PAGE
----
Philip enlisted the day after he left the Police on the 4th December 1915. He was attested at Watford as Lance Corporal P2839 in the Military Mounted Police signing up for the duration of the war.
The following was recorded:
Name: Philip Watson. Address: Church End, Kelshall, Royston, Herts. British: Yes. Age: 21 years 6 months. Trade: Police Constable. He stated he was single and had no previous military service.
His description on enlistment was also recorded: Apparent Age: 21 years 6 months. Height: 5 feet 11 ½ inches. Chest: 39 inches 3 inch expansion.
His next of kin was given as George Watson, father, Church End, Kelshall, Royston, Herts.
He joined his Regiment at Aldershot and presumably had his basic training.
Then on 9th March 1916 he sailed from Avonmouth on SS Cawdor Castle arriving at an unreadable destination on 23rd April 1916 as part of the East African Expeditionary Force.
Nothing is recorded as to which Units he was attached to or where he was serving however, he had the misfortune to suffer frequent bouts of disease and by following the list of hospitals he was admitted to, you can develop a sense of where he served.
Between the 3rd and 14th December 1916 he was treated for Malaria at the Base General Hospital at Voi in Kenya.
Between the 6th and 14th February 1917 he was again treated for Malaria but this time at the Base General Hospital in Nairobi, Kenya.
Then between the 7th and 26th March, the 31st March and the 16th April and 11th and the 25th June 1917 he was again admitted on each occasion to the No. 3 Base General Hospital in Nairobi for treatment for Malaria.
Then on 17th July 1917 until 1st August 1917 he was re-admitted to No. 3 Base General Hospital Nairobi with Synovitis (swelling of joints).
He managed to remain fit for nearly 9 months until the 22nd March 1918 when he was admitted to the S.A. General Hospital at Dar Es Salaam, Tanzania again with Malaria.
He again remained fit for nearly 8 months before succumbing to Influenza on the 23rd November 1918 and was admitted at Lumbo, Mozambique. On 13th January 1919 he was transferred to Dar Es Salaam and then on 22nd January 1919 he was invalided to South Africa for transference to England and struck off the strength.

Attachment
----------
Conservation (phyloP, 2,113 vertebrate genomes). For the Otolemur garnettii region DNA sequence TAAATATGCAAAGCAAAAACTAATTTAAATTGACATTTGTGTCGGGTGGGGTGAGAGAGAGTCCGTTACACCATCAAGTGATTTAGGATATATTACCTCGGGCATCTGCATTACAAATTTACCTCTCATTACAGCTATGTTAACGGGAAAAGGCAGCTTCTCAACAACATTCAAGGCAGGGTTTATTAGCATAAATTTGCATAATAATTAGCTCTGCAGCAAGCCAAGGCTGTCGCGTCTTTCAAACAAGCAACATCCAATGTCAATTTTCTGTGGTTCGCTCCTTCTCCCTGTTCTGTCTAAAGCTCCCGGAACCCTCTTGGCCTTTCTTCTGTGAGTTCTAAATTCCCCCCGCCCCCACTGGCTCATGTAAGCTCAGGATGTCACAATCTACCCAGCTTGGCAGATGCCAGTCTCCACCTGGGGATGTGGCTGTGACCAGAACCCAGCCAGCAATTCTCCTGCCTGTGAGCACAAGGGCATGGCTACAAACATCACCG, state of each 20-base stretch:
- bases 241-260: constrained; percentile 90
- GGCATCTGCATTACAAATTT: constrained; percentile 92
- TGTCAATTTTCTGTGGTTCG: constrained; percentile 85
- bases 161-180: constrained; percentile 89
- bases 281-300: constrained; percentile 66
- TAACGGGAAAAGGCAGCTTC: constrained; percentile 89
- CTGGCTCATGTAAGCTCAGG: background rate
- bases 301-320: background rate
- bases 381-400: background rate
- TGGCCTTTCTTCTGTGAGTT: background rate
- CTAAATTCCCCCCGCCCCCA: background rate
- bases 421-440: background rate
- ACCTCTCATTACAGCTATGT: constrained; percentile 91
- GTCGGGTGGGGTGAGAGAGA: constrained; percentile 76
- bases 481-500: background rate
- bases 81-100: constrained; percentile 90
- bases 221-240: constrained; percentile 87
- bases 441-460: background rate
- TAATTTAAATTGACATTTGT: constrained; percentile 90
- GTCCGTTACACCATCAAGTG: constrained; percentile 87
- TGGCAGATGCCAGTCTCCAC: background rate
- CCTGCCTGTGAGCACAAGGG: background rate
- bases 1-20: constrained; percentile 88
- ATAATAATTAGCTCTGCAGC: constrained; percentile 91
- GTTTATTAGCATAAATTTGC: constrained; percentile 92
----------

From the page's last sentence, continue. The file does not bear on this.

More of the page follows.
It’s believed that he arrived at No. 1 General Hospital, Wynberg, South Africa on the 1st February 1919 still suffering from Influenza. Unfortunately, the next entry dated 19th March 1919 is unreadable. It is then believed he was re-admitted on the 3rd April 1919 to No. 1 General Hospital, Wynberg suffering again with Malaria. The next entry dated 26th April 1919 is also unreadable.
The final entry is for 20th May 1919 which reads that he died at Tempe Hospital, Bloemfontein from Pulmonary Tuberculous and Thrombosis.
From the Commonwealth War Graves Commission records it shows that Lance Corporal P/2839 Philip Watson Military Mounted Police, Military Police Corps who died on 20 May 1919 Age 24, the Son of Mr and Mrs G. Watson of Kelshall, Royston, Herts. Is remembered with Honour at Rooidam Military Cemetery, Rooidam, Mangaung Metropolitan Municipality, (near Bloemfontein) Free State, South Africa, Plot , Grave 21.
Philip authorised his effects to go to his father George. On 7th September 1923 George Watson signed in receipt of his son’s British War and Victory medals.